The coronavirus has put a sharp brake on car sales (e.g. -80% in February in China), so demand for platinum has temporarily fallen. But it should catch up again when the health crisis is over. Moreover, the world’s largest platinum producer, Anglo American Platinum, announced this week that there had been an explosion at one of its sites and it had had to declare a force majeure. As a result, worldwide production of platinum is set to fall by 6% this year. So the market, which was expected to show a small surplus, could slide into deficit. Platinum is the precious metal that is struggling the most, but this news should enable it to begin trending upwards again.
Palladium, meanwhile, proved resilient for some time but has since plummeted from a historical high of +40% since the start of the year to about -20% on 19/03/2020.
If this market was able to resist, it is for a simple reason: the deficit is such that no industrial group wanted to risk postponing its purchases for fear of not being able to find the goods when the coronavirus crisis ended. The market is expected to end this year in deficit yet again, for the ninth year running.
There is so much tension that this market has had a backwardation structure for a long time, i.e. with futures prices below spot prices. As a result, carrying such a position delivers a yield. In today’s world, this is rare enough for speculators to take an interest, especially as the market boasts extremely solid fundamentals. More and more countries around the world are imposing lockdowns, with the economic repercussions this entails, so this price structure has ultimately disintegrated, and we have seen liquidations on a massive scale. However, one thing worth noting is that this inverted price curve applies only to short maturities while the rest of the curve still offers positive carry. In short, the market is feeling the effects of today’s economic difficulties but is still convinced that the tension will return when the health crisis ends.
The global supply of palladium amounts to around 320 tonnes while consumption stands at 350 tonnes. Palladium is used primarily (about 80% to 85% of global demand) in the manufacture of catalytic converters for petrol engines. It is increasingly difficult to find enough stock to balance out the market. Even Johnson Matthey (JM), the world’s biggest manufacturer of catalytic converters, said in its market outlook report published in February 2020 that the deficit was likely to widen further this year.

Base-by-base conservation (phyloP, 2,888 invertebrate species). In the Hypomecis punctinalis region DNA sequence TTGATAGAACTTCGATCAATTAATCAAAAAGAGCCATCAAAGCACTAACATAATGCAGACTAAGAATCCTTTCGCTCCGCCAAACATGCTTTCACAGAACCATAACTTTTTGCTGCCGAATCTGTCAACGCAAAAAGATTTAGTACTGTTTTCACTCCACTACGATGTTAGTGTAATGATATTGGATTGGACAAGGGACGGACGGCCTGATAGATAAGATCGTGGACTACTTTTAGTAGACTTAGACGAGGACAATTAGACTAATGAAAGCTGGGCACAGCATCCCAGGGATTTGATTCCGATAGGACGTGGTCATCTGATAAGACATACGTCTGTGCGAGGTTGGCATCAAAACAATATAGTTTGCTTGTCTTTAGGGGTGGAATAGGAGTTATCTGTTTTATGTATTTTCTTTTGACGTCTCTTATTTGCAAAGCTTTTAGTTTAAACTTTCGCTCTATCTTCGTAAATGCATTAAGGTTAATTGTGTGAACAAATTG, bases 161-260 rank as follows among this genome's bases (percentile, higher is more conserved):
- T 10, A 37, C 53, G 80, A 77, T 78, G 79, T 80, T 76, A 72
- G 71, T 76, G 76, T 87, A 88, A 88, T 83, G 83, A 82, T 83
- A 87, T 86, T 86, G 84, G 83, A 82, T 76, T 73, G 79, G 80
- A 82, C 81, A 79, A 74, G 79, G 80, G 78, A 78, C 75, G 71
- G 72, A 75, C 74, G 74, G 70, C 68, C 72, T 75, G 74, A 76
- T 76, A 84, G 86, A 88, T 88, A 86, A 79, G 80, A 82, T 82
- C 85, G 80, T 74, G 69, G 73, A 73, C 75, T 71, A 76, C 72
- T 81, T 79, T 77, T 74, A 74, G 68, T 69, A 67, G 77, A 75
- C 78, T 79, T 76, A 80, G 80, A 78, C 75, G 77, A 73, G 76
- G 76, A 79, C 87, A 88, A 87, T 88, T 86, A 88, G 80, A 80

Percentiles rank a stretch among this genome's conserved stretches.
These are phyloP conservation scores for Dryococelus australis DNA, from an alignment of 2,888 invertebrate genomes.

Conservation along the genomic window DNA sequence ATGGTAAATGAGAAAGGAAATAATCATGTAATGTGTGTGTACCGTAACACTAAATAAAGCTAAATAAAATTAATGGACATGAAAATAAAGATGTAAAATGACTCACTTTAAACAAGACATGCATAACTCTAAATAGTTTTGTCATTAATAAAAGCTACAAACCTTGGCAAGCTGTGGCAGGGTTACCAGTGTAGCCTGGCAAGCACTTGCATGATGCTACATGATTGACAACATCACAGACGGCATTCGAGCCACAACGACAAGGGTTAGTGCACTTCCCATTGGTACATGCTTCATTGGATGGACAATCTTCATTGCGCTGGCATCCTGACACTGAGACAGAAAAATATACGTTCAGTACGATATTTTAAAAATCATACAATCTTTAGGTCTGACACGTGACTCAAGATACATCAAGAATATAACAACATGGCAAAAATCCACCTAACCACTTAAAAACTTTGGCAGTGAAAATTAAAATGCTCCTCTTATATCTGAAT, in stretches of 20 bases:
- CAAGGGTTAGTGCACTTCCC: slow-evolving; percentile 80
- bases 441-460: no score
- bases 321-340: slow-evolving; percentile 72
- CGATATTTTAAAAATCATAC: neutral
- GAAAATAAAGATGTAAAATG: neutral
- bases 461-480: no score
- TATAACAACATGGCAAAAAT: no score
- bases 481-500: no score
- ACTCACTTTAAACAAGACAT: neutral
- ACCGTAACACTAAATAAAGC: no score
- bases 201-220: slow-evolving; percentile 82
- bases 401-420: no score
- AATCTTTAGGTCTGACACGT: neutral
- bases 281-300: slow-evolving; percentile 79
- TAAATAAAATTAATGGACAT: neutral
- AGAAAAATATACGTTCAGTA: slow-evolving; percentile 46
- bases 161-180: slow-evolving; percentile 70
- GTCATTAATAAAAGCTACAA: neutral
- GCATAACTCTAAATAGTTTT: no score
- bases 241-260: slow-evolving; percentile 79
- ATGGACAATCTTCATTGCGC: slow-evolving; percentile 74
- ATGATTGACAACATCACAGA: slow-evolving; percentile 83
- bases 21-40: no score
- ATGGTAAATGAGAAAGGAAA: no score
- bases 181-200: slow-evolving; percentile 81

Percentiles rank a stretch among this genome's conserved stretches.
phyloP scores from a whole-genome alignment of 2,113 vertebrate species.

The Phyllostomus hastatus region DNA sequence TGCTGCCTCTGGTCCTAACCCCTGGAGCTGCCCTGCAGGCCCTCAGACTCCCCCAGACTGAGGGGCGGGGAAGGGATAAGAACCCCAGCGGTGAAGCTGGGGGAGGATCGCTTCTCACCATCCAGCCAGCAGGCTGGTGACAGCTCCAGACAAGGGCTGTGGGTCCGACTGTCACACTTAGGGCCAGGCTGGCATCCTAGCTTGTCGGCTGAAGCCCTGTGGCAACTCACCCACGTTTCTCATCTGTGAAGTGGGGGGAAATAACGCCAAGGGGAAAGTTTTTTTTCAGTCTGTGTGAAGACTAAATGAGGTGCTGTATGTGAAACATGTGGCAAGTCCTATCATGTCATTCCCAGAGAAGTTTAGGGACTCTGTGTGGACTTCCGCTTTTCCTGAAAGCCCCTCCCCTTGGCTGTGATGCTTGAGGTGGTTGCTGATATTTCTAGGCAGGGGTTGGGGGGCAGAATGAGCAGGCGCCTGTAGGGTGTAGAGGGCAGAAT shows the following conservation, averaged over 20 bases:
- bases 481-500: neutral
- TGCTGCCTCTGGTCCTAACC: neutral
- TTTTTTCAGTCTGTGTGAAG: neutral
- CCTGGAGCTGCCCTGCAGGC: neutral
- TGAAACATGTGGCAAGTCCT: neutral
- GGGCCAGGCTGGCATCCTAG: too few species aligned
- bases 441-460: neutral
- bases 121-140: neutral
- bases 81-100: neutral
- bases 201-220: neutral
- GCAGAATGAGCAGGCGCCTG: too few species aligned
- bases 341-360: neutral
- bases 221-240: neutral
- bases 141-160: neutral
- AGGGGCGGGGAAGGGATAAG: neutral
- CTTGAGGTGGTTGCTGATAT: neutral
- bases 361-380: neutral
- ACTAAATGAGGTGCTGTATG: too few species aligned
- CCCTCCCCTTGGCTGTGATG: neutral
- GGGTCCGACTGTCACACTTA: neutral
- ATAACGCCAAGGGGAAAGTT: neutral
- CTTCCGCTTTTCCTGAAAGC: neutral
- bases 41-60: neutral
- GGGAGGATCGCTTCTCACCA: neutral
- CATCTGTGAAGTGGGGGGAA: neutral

This imbalance is prompting the industry to consider substitute solutions. JM mentioned some of them and is in the process of examining them. It even presented one of them (substitution with platinum) but it will not be operational until 2023 at the earliest, and the substitution will only cover about ten tonnes, which will not enable the market to move back into surplus.
Shorter term, an incident was recently reported at Anglo American Platinum, the world’s biggest producer of platinum but also a major producer of palladium. The incident meant it had to declare a force majeure for some of its facilities, which will reduce global palladium output by 3% this year.
So the market could once again surge significantly. The economic slowdown is currently triggering a wave of profit taking. But palladium, which is used in the manufacture of catalytic converters, will benefit from increasingly stringent environmental standards being introduced in China followed by India and Europe. For instance, the new standards in China will require car makers to use an additional 25% of palladium in their catalytic converters this year. Palladium prices could therefore bounce back strongly when the health crisis eases off. Various analysts even suggest that palladium could rise above $3,000/ounce this year, which is twice as high as it is currently!
All this therefore suggests that our fund’s portfolio is poised to rebound strongly. Once financial positions have stopped being liquidated, gold and silver stand to benefit from the economic and monetary environment that this health crisis will have created. Because of their status as industrial metals, platinum and palladium might have to wait until the end of the coronavirus epidemic is in sight before recovering, but they offer a great deal of catch-up potential. Palladium, in particular, could move back up to its previous highs rapidly.
Commodity Fund Manager at OFI AM
This analysis does not constitute a recommendation to buy or sell.
Document completed on 23/03/2020